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SPOT ART (article first published : 2001-03-20)

Spot Art, a remarkable exhibition of arial photographs taken by a satellite at a distance of 830 kilometres from earth opens at the Alliance FranÁaise, 22 Sutton Crescent in Morningside on April 9 at 18h00.

These photos reveal that viewed from far, far away, every spot on Earth becomes a beautiful work of art. Thus, in a satellite image of the Sudan, the Blue Nile and its Tributaries resemble an Impressionist painting of a gracefully bending tree, itís bare grey branches surrounded by startling red. A photograph of the Gulf of Bengal in Burma looks more like brightly marbled paper. An image of bare sand dunes running parallel to the prevailing Trade Winds in Chad resembles, from so far away, a colour-field painting in cream-coloured oil, with small areas of impasto amongst irregular scrapings of an artistís palette knife.

The Satellite, called "Spot" (hence Spot Art) is designed by the French Space Agency CNES and produced by France in co-operation with Belgium and Sweden. The first Spot Satellite was launched in February 1986. In the first nine years of operation Satellite Spot acquired over 3.5 million "scenes" while completing its sun-synchronous orbit at a ground speed of 26,000 km/hour.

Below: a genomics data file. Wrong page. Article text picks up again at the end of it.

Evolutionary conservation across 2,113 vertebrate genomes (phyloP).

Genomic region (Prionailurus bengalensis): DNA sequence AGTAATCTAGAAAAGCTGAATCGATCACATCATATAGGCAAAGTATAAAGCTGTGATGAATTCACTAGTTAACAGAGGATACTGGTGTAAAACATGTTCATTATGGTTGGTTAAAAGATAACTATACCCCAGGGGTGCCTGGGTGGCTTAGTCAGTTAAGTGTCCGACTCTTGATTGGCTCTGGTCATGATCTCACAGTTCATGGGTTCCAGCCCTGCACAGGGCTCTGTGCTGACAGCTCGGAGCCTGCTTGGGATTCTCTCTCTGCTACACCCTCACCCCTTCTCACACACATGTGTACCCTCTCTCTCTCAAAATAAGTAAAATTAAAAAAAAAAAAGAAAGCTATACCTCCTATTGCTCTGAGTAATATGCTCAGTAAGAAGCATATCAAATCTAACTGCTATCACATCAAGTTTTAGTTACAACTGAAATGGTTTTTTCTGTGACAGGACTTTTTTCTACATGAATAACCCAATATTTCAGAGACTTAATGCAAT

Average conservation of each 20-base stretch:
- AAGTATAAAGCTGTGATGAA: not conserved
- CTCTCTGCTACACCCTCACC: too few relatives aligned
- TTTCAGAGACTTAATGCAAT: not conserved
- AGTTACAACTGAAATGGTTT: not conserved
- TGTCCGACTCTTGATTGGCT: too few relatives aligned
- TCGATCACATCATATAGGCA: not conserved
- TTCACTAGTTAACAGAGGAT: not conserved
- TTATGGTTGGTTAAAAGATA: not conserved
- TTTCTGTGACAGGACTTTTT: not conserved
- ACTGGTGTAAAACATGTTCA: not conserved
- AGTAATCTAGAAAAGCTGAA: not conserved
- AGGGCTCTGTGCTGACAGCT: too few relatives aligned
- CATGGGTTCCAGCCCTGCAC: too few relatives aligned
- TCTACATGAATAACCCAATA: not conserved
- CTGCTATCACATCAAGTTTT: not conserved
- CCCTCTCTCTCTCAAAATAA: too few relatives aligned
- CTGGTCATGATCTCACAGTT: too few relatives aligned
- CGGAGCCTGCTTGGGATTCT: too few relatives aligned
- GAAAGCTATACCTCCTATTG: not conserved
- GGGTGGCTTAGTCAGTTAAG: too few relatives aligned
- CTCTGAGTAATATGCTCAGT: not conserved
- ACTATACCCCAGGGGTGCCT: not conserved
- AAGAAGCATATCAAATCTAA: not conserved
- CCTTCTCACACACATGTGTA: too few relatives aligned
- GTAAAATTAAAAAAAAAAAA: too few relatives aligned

Examples of how the photos are used include environmental impact and land use studies. For instance, changes or impact of deforestation, erosion, desertification, urban sprawl and implementation of large-scale projects are all studied.

The unusual perspective of the earth in these photos is fascinating to anybody interested in this world in which we live, not only to lovers of fine arts and photography or those interested in earth sciences. More details from Victoria Mallett at (031) 312-9582. Everyone is welcome, reservations for the opening night cocktail (free to the public) much appreciated.




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